July 2, 2008
Nestled in between high-rises, perched above Robson Square, the Vancouver Art Gallery's café is a tranquil oasis amid the hubbub of downtown. Like the fabulous gift shop below, the second-floor Gallery Café can be visited without having to pay admission to the gallery that houses it. With its wrought-iron chairs, overflowing flower baskets, and fragrant mini herb gardens, the café terrace feels as though it belongs on the Left Bank-a million miles away from the chain stores and boom cars on nearby Robson Street. There's no table service and your plates are loaded onto cafeteria trays, but don't be put off: no curly fries and chicken fingers here. The menu is, instead, a more sophisticated mix of panini and salad, soup and quiche. (We recommend the caprese panini-bocconcini with Roma tomatoes, roasted peppers, and sun-dried tomato oil, $7.95, or the rare ahi-tuna salad bowl, $9.25.) Grab a Granville Island beer or a glass of well-priced wine and settle in with a good book under a Japanese maple tree. Or eavesdrop on VAG staffers-you'll get the inside scoop on all the exhibits you may never see.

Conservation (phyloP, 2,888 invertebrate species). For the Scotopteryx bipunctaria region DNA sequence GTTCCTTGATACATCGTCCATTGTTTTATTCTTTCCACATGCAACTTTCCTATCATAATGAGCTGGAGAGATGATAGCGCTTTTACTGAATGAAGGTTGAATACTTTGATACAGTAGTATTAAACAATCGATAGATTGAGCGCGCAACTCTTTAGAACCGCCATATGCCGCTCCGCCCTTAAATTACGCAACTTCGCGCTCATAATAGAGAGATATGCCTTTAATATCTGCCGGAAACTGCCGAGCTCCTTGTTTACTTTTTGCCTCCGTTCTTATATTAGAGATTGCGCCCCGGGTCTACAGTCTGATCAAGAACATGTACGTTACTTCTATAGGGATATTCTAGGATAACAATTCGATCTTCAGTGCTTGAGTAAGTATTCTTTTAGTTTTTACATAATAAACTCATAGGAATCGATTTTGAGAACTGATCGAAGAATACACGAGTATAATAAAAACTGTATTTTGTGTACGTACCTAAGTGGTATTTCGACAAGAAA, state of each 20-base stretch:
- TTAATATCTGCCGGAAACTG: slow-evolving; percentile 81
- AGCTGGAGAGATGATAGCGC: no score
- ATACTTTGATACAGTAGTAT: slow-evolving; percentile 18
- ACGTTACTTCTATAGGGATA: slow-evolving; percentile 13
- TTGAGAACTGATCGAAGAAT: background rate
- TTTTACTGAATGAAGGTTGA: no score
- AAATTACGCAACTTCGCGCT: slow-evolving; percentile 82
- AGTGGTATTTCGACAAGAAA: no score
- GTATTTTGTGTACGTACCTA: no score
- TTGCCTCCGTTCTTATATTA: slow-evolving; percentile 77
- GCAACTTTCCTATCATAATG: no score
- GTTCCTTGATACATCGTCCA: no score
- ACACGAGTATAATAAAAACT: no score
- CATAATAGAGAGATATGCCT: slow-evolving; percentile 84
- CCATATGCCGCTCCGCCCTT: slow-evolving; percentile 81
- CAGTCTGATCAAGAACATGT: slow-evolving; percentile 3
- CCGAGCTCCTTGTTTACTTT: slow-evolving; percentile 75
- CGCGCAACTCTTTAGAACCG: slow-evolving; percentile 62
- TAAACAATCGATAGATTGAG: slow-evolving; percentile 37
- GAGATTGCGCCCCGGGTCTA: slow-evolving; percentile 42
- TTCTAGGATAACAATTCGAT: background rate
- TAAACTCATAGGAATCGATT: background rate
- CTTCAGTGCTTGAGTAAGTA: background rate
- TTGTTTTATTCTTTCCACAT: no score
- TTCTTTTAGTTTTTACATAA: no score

When you go, you'll…
a carafe of Mission Hill Chardonnay with friends—at just $26 a bottle, the leisurely afternoon may well stretch late into the evening
gallery staff, office workers, law court denizens, tourists, and coiffed blue hairs
shoulders with the cool kids—the space is transformed on select Fridays, when the VAG hosts its all-night Fuse parties featuring live performances, DJs, and eclectic gallery tours
at the roof: Ken Lum’s Four Boats Stranded are scaled-down sculptures of historic and contemporary ships that once sailed local waters
delicate strains of classical music floating through the air (via hidden speakers)